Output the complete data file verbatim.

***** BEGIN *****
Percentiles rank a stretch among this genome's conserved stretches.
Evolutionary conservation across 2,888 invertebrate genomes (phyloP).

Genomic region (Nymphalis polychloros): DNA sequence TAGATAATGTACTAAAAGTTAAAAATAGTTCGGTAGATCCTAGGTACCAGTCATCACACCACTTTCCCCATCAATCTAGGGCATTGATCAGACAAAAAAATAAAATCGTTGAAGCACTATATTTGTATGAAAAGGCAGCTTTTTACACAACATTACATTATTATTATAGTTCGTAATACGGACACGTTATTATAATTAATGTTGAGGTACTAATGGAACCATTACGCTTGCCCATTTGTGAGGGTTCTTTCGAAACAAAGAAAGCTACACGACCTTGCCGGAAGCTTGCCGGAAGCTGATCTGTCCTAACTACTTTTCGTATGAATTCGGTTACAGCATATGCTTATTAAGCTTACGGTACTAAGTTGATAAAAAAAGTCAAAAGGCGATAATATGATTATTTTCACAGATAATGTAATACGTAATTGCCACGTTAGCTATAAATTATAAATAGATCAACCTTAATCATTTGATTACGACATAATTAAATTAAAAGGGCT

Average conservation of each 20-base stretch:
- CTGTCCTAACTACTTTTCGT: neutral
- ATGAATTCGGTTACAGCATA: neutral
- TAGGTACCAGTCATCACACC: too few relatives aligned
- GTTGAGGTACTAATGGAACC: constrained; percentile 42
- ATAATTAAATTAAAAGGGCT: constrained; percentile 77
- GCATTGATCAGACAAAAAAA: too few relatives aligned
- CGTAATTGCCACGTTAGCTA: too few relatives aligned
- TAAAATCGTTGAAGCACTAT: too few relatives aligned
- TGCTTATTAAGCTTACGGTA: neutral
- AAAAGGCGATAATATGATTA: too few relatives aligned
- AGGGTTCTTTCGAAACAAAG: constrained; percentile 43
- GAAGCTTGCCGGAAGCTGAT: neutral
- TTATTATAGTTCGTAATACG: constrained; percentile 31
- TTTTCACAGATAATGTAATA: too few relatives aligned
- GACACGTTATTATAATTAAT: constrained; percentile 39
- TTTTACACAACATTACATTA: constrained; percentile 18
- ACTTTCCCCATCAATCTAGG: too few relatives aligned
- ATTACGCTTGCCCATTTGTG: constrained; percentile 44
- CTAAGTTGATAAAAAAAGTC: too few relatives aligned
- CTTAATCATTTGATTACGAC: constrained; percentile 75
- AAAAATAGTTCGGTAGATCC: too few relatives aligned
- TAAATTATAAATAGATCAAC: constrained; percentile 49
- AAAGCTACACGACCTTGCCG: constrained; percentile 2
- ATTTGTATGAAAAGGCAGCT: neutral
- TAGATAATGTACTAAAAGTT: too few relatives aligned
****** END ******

Percentiles rank a stretch among this genome's conserved stretches.
Evolutionary conservation across 2,888 invertebrate genomes (phyloP).

Genomic region (Nymphalis polychloros): DNA sequence TAGATAATGTACTAAAAGTTAAAAATAGTTCGGTAGATCCTAGGTACCAGTCATCACACCACTTTCCCCATCAATCTAGGGCATTGATCAGACAAAAAAATAAAATCGTTGAAGCACTATATTTGTATGAAAAGGCAGCTTTTTACACAACATTACATTATTATTATAGTTCGTAATACGGACACGTTATTATAATTAATGTTGAGGTACTAATGGAACCATTACGCTTGCCCATTTGTGAGGGTTCTTTCGAAACAAAGAAAGCTACACGACCTTGCCGGAAGCTTGCCGGAAGCTGATCTGTCCTAACTACTTTTCGTATGAATTCGGTTACAGCATATGCTTATTAAGCTTACGGTACTAAGTTGATAAAAAAAGTCAAAAGGCGATAATATGATTATTTTCACAGATAATGTAATACGTAATTGCCACGTTAGCTATAAATTATAAATAGATCAACCTTAATCATTTGATTACGACATAATTAAATTAAAAGGGCT

Average conservation of each 20-base stretch:
- CTGTCCTAACTACTTTTCGT: neutral
- ATGAATTCGGTTACAGCATA: neutral
- TAGGTACCAGTCATCACACC: too few relatives aligned
- GTTGAGGTACTAATGGAACC: constrained; percentile 42
- ATAATTAAATTAAAAGGGCT: constrained; percentile 77
- GCATTGATCAGACAAAAAAA: too few relatives aligned
- CGTAATTGCCACGTTAGCTA: too few relatives aligned
- TAAAATCGTTGAAGCACTAT: too few relatives aligned
- TGCTTATTAAGCTTACGGTA: neutral
- AAAAGGCGATAATATGATTA: too few relatives aligned
- AGGGTTCTTTCGAAACAAAG: constrained; percentile 43
- GAAGCTTGCCGGAAGCTGAT: neutral
- TTATTATAGTTCGTAATACG: constrained; percentile 31
- TTTTCACAGATAATGTAATA: too few relatives aligned
- GACACGTTATTATAATTAAT: constrained; percentile 39
- TTTTACACAACATTACATTA: constrained; percentile 18
- ACTTTCCCCATCAATCTAGG: too few relatives aligned
- ATTACGCTTGCCCATTTGTG: constrained; percentile 44
- CTAAGTTGATAAAAAAAGTC: too few relatives aligned
- CTTAATCATTTGATTACGAC: constrained; percentile 75
- AAAAATAGTTCGGTAGATCC: too few relatives aligned
- TAAATTATAAATAGATCAAC: constrained; percentile 49
- AAAGCTACACGACCTTGCCG: constrained; percentile 2
- ATTTGTATGAAAAGGCAGCT: neutral
- TAGATAATGTACTAAAAGTT: too few relatives aligned